By MALUM NALU
Papua New Guinea has one last throw of the dice if it is to be put on a sound financial footing, according to Public Enterprises Minister Sir Mekere Morauta, The National reports.
He said when welcoming Air Niugini’s new Boeing 737 to Port Moresby on Wednesday that the ace up the sleeve was the new Sovereign Wealth Fund.
“I have suggested that the Sovereign Wealth Fund should earmark dividend flows from PNG LNG ‑ about K500 million per year – to be used to recapitalise our public enterprises, and to pay for the maintenance of national infrastructure - roads, ports, airports, universities, hospitals - and the provision of rural infrastructure,” Sir Mekere said.
|12mnmekere: The shame of Lae...the road leading to the Nadzab Airport is ridden with potholes.-Nationalpic by MALUM NALU|
“I hope that the next government sees the wisdom and practicality of that.
“I also hope that it does not succumb to the temptation of winning political popularity contests – looking good but doing nothing and achieving nothing to solve our deep-seated problems.
“Governments and politicians are there to make decisions in the national interest, not to please vested interests or to entrench themselves in the comfortable seats of Parliament House.
“Most importantly I hope that it does not listen to the ignorant, self-interested mauswara that the opponents of reform inflict on us.
“Most recently vested interests and would-be politicians opposed NEC’s proposed solution to the constant power blackouts that the national capital suffers.
“The anonymous arguments they put in support of their case were non- arguments.
“What they served up to the nation through the media – in particular with the connivance of the Post-Courier – was politically motivated and self-serving nonsense consisting of falsehoods, rumour, innuendo and smear.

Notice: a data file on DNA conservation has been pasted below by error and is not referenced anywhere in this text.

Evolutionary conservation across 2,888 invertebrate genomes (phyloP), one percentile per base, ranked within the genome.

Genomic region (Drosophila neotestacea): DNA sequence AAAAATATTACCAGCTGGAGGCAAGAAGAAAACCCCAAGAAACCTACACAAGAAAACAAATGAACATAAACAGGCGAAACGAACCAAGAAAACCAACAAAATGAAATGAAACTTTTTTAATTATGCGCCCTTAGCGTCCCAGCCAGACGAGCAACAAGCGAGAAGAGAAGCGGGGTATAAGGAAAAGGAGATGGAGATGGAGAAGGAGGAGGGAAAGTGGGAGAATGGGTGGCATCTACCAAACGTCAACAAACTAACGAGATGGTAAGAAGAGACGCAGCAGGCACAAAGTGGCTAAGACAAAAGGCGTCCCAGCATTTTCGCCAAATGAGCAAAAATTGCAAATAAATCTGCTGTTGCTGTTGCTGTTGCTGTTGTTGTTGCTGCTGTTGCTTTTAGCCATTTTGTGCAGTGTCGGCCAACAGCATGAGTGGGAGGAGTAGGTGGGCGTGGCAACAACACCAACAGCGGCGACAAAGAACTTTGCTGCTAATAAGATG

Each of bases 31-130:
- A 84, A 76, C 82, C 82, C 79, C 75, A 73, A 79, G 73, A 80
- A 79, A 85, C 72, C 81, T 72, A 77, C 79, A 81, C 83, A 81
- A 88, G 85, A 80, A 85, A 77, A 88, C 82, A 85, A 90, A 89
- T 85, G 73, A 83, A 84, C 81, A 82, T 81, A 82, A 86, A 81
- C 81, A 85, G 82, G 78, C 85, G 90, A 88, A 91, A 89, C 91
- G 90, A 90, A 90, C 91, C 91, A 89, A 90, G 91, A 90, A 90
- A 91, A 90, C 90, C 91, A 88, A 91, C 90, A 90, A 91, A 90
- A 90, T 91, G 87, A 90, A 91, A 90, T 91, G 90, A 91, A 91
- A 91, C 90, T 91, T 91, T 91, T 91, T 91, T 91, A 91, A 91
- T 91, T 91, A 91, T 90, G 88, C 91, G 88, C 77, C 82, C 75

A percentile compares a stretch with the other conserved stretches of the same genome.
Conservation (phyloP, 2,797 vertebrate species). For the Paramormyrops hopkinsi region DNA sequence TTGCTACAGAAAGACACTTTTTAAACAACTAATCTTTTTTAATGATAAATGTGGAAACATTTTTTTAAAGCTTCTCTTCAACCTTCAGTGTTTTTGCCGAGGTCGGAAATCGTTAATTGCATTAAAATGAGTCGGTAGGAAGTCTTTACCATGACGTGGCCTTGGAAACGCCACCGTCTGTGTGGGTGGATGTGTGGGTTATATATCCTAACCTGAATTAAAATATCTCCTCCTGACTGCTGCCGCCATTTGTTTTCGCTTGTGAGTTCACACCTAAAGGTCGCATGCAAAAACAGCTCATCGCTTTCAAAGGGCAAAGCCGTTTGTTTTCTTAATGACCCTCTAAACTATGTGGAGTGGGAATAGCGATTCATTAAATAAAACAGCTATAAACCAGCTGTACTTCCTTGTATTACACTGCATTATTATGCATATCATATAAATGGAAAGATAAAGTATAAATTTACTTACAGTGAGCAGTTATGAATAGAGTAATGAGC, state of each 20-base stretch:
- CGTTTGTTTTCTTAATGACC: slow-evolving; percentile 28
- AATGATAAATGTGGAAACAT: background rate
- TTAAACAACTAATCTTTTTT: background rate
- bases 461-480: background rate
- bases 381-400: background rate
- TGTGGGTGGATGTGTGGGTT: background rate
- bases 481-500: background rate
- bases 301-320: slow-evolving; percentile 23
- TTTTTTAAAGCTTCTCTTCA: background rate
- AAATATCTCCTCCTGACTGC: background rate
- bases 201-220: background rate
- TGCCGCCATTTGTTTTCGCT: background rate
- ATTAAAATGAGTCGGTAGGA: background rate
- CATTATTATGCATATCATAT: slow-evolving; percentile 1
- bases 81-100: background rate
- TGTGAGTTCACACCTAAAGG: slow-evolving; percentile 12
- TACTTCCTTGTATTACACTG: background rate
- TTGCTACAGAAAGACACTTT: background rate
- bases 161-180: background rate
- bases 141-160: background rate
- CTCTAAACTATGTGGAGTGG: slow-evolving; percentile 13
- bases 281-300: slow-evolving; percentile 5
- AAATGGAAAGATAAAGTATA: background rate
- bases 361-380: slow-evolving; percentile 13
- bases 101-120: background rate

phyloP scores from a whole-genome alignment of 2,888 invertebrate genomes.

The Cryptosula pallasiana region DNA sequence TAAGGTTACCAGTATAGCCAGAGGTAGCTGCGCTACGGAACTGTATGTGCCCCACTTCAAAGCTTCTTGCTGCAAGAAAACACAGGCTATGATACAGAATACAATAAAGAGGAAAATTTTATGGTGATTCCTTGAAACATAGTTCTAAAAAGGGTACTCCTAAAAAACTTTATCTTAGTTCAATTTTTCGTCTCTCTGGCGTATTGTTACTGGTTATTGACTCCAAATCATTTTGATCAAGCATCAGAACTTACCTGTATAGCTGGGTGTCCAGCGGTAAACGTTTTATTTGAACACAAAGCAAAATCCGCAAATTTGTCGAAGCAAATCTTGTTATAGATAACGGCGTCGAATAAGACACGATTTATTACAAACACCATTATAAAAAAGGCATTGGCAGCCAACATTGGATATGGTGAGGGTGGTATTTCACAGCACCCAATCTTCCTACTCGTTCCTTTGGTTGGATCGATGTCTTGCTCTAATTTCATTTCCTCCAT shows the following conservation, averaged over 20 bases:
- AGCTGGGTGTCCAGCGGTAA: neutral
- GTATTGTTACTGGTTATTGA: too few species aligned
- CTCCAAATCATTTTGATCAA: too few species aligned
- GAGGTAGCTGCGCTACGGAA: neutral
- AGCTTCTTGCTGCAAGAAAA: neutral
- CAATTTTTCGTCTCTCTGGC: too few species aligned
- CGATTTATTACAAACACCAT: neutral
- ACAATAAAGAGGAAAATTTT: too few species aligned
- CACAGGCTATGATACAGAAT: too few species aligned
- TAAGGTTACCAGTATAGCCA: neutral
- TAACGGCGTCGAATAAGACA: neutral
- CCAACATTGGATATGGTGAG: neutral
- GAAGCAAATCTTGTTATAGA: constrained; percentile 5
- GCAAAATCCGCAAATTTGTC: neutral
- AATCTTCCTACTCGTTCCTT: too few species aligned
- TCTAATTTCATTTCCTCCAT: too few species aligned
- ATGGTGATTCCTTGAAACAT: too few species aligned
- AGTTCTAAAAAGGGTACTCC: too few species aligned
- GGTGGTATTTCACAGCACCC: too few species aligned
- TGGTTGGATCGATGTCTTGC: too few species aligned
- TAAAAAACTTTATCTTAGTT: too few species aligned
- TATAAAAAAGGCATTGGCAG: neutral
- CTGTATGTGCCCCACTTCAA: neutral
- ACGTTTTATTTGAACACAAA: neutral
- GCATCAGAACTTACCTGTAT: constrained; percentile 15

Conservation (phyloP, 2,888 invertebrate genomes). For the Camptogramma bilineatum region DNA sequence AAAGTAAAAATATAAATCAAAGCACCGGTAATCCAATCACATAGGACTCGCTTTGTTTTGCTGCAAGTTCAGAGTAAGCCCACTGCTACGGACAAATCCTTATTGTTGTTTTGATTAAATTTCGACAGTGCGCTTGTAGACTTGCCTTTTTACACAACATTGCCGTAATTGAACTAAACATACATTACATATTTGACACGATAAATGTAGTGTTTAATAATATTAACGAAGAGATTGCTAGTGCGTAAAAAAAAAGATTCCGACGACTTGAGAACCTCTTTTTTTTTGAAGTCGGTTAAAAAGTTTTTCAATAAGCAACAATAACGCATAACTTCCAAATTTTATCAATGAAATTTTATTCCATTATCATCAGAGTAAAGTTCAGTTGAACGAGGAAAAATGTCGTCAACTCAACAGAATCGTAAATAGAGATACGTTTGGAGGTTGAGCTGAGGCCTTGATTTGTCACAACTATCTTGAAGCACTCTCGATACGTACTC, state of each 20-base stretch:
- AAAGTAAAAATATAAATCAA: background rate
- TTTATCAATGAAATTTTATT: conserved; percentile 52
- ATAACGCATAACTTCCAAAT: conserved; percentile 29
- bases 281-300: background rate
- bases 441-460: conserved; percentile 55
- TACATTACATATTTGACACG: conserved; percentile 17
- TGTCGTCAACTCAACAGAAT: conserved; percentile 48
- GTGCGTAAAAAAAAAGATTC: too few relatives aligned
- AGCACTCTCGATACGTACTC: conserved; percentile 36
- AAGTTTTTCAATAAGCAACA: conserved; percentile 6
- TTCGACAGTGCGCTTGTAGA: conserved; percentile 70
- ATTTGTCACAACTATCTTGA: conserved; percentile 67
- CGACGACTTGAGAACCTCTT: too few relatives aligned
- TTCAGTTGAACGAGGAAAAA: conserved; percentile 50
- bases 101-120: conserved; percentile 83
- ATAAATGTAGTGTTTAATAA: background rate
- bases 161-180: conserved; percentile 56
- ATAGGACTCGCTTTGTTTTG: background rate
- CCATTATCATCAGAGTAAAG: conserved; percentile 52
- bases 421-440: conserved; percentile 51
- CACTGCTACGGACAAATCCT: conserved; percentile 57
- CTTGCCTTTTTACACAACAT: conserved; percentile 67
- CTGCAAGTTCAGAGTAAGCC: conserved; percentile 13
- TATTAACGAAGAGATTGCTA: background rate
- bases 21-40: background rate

“Facts appear to be a non-essential item in public debate these days.
“How long are we going to allow tens of thousands of families to suffer every day because there is no electricity for mothers to cook with or lights for children to do their homework by?
“How long are we going to allow people – the old, the very young, the ill and the frail – to be put at risk because there is no power or water?
“Why should we allow the job prospects of our children to be crippled because rather than hiring more workers, business needs to spend its money on generators and fuel?
“These are the consequences of the opposition to the reforms that the nation so desperately needs.”
Sir Mekere said it was his hope that the incoming government would make decisions based on the fact that the people of PNG owned public enterprises.
“Not unions and employees,” he said.
“Not directors and management.
“The people own public enterprises through their elected representatives.
“And elected representatives have a duty to make decisions in the national interest.
“Elected representatives are empowered directly by the people, and the people are the owners of these assets.
“One of the biggest failures we have as a nation is that decision-making is often on the basis of political convenience or pandering to sectional interests.
“It is my hope that the new government has the determination and the wisdom to make decisions solely on the basis of the common good.
“If the new Government does not prevent decision-making from being hijacked, we will continue our increasingly rapid slide down a slippery slope.”